6. Consciousness

As described earlier, ‘I’ is a word that refers to the ego. The ego is a bundle of desires you identify with. Sensory perceptions create a feeling; physically or mentally (sensation). Your desire for sensory perceptions and meaning is the cause of emotions. Your desires arise from your consciousness, after contact between your senses and stimuli from reality, because you identify with sensory perceptions. Consciousness is the capacity for perception; whatever the nature, content or scope of the observation is. These include; awareness, sensations, impressions, interpretations, imaginations, thoughts, ideas, emotions, feelings, desires, memories, and intentions. Consciousness is perception as such. Therefore, consciousness needs a reality in order to exist.

A part of reality is observed through the senses. Light, molecules/ substances, skin deformation, and vibrations are stimuli from reality that can be perceived by your senses. These stimuli can also provide mental objects in combination with your mind and your imagination. Thoughts, ideas, and memories are mental objects and an observation from your mind, which beholds the ability to imagine and to remember.

The perception of stimuli from reality is influenced by neural processes. Neurologists believe that neurons (nerve cells) of the prefrontal and parietal cerebral cortex send information back to the cerebral cortex through the thalamus and that this process makes it possible to experience consciousness.[1] Nerve cells in the nervous system and the brain are connected by means of synapses. The conduction of the stimulus between nerve cells, via the synapses, is done by neurotransmitters. Well known neurotransmitters are; amino acids (group), serotonin, dopamine, and noradrenaline.

First there must be consciousness, only then can a concept of consciousness arise. The mind is an instrument of consciousness through which thoughts are perceived. That which perceives this concept of consciousness is consciousness: that is you, and not the concept that you have of consciousness. In other words; from your consciousness you cannot conceptualize consciousness, for you are consciousness. Consciousness cannot be conceptualized in any way, because it precedes and surpasses all concepts.[2]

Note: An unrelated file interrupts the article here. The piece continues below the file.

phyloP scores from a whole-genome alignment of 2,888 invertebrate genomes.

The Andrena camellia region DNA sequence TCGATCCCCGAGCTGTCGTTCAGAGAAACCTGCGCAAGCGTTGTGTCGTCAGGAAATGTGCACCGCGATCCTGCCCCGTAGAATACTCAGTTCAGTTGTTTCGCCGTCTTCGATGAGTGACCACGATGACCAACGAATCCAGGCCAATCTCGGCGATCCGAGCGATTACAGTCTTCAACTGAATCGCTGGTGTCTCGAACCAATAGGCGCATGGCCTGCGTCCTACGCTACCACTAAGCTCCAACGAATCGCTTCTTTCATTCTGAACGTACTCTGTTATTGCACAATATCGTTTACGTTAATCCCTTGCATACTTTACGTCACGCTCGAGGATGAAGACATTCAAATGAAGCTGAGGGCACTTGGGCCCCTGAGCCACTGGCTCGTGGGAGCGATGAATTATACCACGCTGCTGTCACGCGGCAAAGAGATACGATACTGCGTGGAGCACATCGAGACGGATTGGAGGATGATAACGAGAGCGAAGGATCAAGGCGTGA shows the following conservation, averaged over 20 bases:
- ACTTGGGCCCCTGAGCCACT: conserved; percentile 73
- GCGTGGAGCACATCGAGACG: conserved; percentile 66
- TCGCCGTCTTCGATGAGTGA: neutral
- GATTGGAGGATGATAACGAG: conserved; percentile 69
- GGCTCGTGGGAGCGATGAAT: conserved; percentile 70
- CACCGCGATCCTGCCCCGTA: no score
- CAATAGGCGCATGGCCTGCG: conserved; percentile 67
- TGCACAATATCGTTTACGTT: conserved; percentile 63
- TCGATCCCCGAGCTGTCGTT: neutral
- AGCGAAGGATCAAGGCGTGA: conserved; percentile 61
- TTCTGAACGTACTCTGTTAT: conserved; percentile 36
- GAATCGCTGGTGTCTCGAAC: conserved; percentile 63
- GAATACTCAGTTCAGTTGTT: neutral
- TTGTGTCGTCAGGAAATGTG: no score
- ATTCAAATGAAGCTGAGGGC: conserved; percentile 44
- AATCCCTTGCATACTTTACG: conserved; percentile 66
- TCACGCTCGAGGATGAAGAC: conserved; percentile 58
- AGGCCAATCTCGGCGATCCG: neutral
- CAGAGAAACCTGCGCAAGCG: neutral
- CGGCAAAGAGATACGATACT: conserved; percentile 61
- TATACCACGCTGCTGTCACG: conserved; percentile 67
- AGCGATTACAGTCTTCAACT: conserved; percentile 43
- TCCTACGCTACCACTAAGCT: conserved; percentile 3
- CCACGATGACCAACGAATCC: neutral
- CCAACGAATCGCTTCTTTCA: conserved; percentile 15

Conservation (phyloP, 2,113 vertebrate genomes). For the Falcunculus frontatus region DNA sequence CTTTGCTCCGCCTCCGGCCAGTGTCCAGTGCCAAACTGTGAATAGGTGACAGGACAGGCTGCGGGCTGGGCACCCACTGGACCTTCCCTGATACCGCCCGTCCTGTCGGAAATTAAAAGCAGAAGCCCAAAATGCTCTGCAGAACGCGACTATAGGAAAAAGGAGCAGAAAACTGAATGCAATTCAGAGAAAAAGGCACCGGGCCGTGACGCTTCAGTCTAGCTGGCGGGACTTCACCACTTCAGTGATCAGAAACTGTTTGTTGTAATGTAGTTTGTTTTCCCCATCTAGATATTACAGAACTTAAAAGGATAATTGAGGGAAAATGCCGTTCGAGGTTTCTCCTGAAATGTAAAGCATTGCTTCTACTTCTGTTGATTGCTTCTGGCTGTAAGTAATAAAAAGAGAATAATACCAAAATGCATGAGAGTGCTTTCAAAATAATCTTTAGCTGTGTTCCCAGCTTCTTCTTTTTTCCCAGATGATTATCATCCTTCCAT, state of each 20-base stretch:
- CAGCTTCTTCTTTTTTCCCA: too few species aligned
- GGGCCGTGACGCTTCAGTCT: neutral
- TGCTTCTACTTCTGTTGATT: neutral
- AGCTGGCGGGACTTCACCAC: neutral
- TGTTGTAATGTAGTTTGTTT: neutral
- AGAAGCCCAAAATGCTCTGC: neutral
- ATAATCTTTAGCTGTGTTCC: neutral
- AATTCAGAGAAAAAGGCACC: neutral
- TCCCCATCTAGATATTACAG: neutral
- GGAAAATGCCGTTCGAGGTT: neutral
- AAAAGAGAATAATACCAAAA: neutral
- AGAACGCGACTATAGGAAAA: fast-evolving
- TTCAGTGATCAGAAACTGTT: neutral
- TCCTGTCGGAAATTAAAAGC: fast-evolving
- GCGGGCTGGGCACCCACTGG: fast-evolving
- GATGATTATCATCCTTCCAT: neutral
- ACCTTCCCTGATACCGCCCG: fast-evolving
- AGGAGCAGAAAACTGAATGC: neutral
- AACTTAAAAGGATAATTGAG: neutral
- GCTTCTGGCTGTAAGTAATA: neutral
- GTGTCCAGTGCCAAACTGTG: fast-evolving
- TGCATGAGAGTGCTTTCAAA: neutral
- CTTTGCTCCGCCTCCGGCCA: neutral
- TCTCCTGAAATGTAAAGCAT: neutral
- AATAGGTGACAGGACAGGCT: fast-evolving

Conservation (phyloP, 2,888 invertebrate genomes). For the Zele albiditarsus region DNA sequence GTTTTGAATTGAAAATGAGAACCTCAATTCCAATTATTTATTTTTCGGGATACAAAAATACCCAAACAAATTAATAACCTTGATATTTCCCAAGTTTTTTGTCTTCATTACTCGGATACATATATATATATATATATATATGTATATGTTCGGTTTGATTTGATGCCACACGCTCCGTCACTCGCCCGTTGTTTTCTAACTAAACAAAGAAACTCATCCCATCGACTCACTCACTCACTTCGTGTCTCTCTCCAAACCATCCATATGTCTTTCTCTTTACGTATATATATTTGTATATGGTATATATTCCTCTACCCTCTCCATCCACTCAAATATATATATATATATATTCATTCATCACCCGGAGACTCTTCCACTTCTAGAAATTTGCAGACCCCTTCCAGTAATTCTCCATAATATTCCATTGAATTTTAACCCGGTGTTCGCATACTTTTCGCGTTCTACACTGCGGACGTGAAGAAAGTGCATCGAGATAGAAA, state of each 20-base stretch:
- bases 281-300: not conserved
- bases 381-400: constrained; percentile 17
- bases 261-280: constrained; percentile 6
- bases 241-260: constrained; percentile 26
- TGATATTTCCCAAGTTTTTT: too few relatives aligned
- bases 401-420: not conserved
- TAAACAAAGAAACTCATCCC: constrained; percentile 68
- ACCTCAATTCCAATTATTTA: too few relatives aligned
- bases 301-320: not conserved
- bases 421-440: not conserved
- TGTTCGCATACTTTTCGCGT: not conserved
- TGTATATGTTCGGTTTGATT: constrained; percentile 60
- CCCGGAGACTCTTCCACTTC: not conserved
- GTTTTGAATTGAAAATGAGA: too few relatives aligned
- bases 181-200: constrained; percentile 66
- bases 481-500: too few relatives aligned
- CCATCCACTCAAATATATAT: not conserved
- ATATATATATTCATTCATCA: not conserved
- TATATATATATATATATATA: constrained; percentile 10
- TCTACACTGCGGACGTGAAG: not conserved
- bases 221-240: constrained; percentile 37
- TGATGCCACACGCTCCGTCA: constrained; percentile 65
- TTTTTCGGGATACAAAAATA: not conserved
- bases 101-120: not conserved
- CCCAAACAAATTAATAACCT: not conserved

We thus perceive reality, via stimuli, within ourselves. However, we, ourselves are consciousness. As a result, we are not ‘selves’, but only reality. You can not explain yourself. However, that, which is perceived, can still have a meaning. As described before; conceptualizing is meaningful by definition.

Summarizing the above; you are consciousness, so you perceive reality (through stimuli) within yourself. Since, however, you are consciousness and only perceive, you thus perceive reality as yourself. If you perceive reality as yourself, you are not yourself but only reality. So there is no self, but only reality.

Understanding the above creates a radical change in the way reality is perceived. You are aware that you are the awareness of reality and are not separate from it. You are everything that happens in your environment and body, because you perceive this. This gives you a deeper connection with people, animals, plants and things from your environment, which is expressed in a (deep) sense of sympathy, compassion or loving kindness. This feeling arises because you no longer perceive from your person, but from reality, and realize that everything from reality is connected with your body and each other. This experiential knowledge, together with the extinguishing (enlightening) of your egocentric desires and emotions, is called Nirvana in Buddhism and is the final stage of the experiential doctrine of Buddhism. To fully understand the above, you need insight into the rest of reality.

Go to Chapter 7

[1]             . https://www.medischcontact.nl/nieuws/laatste-nieuws/artikel/dick-swaab-het-brein-is-de-baas.htm

[2]             . http://www.noetischwetenschappelijkinitiatief.nl/Artikel-Wat-is-bewustzijn-Roef.html